Scientific Facts About The Aquaria at the Museum of the Earth
Written by Steve Lowes of Cayuga Aquatics

GENERAL INFORMATION: These aquaria present two different reef ecosystems. The Caribbean aquarium features soft corals, gorgonians, anemones, and sponges, and a small selection of stony corals typical of Florida Caribbean reefs. Notable by their absence are the reef building staghorn and elkhorn branching stony corals, which have disappeared from Caribbean waters in the last 30 years.

In contrast, the Indo-Pacific aquarium features branching and plating stony corals of acropora and montipora genus. Together with other stony corals, soft corals, giant clams, other invertebrates and fish, the Indo-Pacific coral reef represents one of the most biologically diverse environments on earth.

Both aquaria have been custom designed and built for maximum educational potential and minimal environmental impact. Corals have been aquacultured or maricultured while the fish are either tank bred or collected with strong emphasis on sustainability. Modern pumping and lighting technology has been used to replicate the shallow tropical coral reefs while minimizing electrical usage.
BIOLOGY & ENVIRONMENTAL INFORMATION: Corals are animals—although it’s a little complicated. All corals in these systems rely on light for food, usually the sole preserve of plants. However these corals, as is typical of reef building corals, have a symbiotic relationship with a type of algae that lives in their tissue. The algae in turn use light through the process of photosynthesis to generate sugars that in turn feed the coral.

Even in these reef aquaria we can observe many unique and diverse interactions found on wild coral reefs including symbiotism, reproduction, predation, and competition.

Coral reefs are threatened and we are likely to witness dramatic changes over the next 20-50 years that could make much of life in these two aquaria extinct in our or our children’s lifetime.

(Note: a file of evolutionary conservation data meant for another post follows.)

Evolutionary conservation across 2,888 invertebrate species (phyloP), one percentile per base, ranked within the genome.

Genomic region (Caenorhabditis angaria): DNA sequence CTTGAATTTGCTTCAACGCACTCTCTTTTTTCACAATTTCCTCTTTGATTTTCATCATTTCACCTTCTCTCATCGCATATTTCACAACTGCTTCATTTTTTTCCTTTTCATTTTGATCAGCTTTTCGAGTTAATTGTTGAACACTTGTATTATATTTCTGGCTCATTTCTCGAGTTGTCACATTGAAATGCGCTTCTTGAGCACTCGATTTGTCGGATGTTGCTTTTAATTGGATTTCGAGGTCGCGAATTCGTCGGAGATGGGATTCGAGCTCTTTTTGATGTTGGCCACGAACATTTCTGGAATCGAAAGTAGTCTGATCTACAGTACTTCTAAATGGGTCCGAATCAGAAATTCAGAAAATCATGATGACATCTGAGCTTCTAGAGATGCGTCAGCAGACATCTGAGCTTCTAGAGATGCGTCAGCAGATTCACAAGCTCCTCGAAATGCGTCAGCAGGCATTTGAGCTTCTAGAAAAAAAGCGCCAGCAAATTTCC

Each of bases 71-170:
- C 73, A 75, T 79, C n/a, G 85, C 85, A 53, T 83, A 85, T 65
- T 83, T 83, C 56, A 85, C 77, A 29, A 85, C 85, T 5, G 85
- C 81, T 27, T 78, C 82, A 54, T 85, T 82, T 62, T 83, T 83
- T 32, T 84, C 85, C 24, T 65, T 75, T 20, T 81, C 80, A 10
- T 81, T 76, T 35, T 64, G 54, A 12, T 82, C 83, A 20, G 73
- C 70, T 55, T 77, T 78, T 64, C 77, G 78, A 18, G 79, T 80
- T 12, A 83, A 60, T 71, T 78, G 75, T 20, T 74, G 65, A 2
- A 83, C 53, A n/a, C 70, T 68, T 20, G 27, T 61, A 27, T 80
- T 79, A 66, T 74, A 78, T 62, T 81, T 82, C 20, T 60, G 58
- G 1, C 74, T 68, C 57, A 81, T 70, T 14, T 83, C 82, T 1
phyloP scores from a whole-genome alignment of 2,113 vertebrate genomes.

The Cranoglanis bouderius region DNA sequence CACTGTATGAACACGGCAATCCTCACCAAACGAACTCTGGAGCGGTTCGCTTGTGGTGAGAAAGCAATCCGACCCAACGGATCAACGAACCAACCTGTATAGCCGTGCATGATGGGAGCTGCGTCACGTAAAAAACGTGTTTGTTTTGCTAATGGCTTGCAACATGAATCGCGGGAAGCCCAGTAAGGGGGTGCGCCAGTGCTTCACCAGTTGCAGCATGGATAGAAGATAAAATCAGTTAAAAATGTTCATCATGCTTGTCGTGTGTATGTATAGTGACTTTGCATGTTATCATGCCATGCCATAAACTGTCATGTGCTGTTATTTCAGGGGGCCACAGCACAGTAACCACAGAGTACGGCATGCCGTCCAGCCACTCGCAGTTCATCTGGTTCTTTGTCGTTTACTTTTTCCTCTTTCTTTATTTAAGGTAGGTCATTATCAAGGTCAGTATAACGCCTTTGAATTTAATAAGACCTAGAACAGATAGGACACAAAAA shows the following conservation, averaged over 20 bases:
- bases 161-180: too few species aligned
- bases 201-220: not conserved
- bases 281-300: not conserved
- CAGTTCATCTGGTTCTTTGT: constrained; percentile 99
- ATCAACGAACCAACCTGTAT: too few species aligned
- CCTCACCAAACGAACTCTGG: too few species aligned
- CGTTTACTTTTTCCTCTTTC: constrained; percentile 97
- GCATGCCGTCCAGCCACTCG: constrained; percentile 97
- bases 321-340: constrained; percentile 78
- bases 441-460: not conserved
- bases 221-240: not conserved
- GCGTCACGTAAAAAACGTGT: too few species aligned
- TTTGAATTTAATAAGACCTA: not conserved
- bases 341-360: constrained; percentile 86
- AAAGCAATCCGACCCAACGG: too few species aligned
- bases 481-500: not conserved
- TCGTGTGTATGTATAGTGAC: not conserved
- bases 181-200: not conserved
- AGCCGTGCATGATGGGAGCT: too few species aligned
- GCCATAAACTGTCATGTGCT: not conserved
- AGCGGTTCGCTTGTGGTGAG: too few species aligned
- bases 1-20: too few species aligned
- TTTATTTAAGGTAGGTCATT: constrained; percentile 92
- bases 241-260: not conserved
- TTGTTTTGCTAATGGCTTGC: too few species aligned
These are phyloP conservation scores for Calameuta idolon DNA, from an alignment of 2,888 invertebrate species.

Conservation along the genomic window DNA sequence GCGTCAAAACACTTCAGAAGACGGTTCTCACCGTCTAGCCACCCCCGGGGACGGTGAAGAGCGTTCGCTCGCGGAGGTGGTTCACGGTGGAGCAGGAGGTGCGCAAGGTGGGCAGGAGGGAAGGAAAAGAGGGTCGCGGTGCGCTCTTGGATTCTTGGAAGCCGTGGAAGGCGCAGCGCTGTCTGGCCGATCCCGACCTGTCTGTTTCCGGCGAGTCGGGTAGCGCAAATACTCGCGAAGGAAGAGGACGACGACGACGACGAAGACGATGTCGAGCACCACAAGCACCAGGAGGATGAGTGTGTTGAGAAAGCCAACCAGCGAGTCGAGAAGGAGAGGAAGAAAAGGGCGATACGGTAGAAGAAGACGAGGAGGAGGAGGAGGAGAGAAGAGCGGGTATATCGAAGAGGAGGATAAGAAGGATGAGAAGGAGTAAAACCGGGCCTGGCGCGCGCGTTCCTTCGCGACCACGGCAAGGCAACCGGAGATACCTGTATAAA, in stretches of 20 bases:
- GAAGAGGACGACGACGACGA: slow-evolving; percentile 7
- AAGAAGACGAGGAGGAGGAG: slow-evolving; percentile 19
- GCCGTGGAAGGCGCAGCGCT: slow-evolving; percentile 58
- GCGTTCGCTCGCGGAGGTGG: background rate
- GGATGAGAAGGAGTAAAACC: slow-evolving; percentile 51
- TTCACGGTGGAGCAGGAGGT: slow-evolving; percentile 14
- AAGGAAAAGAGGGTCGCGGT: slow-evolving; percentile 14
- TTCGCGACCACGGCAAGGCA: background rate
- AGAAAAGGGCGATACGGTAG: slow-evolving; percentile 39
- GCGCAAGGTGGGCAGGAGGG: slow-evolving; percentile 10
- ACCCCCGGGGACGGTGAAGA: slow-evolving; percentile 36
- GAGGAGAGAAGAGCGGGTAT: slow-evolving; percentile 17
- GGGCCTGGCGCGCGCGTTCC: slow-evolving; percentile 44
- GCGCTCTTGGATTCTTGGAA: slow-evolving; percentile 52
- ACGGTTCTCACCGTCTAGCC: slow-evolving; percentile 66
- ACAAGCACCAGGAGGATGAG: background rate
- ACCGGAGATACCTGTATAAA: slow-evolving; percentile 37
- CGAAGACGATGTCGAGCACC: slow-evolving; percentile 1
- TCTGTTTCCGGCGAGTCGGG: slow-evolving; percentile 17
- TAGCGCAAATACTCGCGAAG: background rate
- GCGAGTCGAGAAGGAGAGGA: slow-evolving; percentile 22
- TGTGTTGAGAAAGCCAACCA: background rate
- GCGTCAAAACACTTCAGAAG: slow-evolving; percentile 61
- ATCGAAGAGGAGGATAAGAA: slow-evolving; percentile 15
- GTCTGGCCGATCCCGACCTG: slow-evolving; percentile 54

The Caribbean aquarium includes a selection of live stony corals that make this one of the few public displays in North America of these threatened animals.
CHEMISTRY: Scientists have a good handle on the inorganic chemistry of saltwater. We use measurements of pH, nitrogen compounds (e.g. nitrate), phosphate, calcium, and carbonate alkalinity to replicate natural seawater and maintain a healthy ecosystem.

Scientists know very little about the organic chemistry of coral reef environments but are starting to discover intricate and unique modes of chemical defense and attack including some compounds of human pharmaceutical potential. Researchers are now using techniques used to establish and maintain these aquaria in laboratory settings to further study organic chemistry on the reef.

Reef aquaria are tremendously effective and interactive tools to teach chemistry as well as the biological sciences.
PHYSICAL: Each aquarium system on display holds approximately 500 US gallons of seawater. The weight of each aquarium full of saltwater is approximately two tons.

The pumping system on each aquarium moves more than ten thousand gallons per hour replicating the high energy coral reef environment.

Many of the corals and other reef organisms that will be in the aquaria at the Museum of the Earth were donated by Dr. Drew Harvell of Cornell University.